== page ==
For more advanced agencies, the information can keep tax records up-to-date, verify building permits, or establish the user fee for a stormwater utility. “In these cases, the return is generally many times the investment,” says Jeff Liedtke, COO of eMap International in Longmont, Colo.
Finally, agencies that incorporate this aerial imagery and its associated data with emergency management operations will see the payoff as priceless in lives saved.WHO NEEDS IT?
After collecting aerial images, the next step most municipalities take is to overlay their GIS data onto them. The aerial image is used as a base map, or first layer, to show basic structural information.
Public works departments use a combination of tools, including global positioning systems, to gather information on things like manhole locations, tree location and species, pipe routes and diameter, and street centerlines. Once the location, age, and value of assets are cataloged, the city has a database it can use for budgeting, operations and maintenance schedules, or to monitor depreciation (for GASB 34 compliance, for example).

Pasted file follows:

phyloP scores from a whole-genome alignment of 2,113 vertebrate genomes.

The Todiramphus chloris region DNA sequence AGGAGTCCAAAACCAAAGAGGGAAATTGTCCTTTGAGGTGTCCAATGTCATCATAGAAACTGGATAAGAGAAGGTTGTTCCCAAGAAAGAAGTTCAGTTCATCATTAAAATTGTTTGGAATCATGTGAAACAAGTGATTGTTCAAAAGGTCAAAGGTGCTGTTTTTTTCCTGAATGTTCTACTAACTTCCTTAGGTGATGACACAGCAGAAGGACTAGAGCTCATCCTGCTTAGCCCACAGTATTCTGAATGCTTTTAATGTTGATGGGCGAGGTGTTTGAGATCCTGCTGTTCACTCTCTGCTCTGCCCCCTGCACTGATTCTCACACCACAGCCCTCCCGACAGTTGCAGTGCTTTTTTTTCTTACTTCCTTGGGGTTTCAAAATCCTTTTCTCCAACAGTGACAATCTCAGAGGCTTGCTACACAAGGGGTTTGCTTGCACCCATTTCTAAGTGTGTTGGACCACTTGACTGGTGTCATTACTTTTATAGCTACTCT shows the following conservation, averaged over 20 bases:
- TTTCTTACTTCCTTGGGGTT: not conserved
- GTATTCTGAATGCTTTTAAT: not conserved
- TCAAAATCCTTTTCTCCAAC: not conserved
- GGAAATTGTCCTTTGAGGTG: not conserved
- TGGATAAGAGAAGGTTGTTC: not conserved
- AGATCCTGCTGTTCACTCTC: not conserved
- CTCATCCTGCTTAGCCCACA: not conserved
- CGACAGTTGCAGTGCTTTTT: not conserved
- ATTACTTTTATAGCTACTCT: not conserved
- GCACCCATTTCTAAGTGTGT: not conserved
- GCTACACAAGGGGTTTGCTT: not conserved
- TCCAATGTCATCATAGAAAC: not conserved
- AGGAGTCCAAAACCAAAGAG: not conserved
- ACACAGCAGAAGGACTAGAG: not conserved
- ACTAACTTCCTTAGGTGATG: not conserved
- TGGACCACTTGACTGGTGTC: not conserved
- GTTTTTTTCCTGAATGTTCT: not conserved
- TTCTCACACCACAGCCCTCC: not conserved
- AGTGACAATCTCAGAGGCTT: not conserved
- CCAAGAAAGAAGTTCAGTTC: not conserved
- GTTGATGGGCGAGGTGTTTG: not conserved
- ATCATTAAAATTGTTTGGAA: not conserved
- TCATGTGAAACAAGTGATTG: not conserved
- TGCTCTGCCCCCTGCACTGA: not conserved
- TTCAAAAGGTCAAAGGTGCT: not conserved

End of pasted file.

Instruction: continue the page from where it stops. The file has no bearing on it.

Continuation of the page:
Unfortunately, not many municipalities have set aside money specifically for such GIS work. “About 15% to 20% of municipalities have a GIS budget, which may cover [the salary of] a coordinator and the GIS work,” says Brian Dubis, GIS project manager with RA Smith & Associates, a consulting firm in Brookfield, Wis.
To get around this obstacle, he suggests, consider adding GIS into the cost of a larger, single project that benefits the entire community. This approach works especially well if you don't have a separate line item for GIS.
Once GIS resources are in place, the annual cost is not as prohibitive as the initial set-up.
“A city of less than 50,000 people should budget $20,000 to $30,000 per year for GIS,” says Dubis. This may include updates to the system, new photography for a growing area, or other related costs.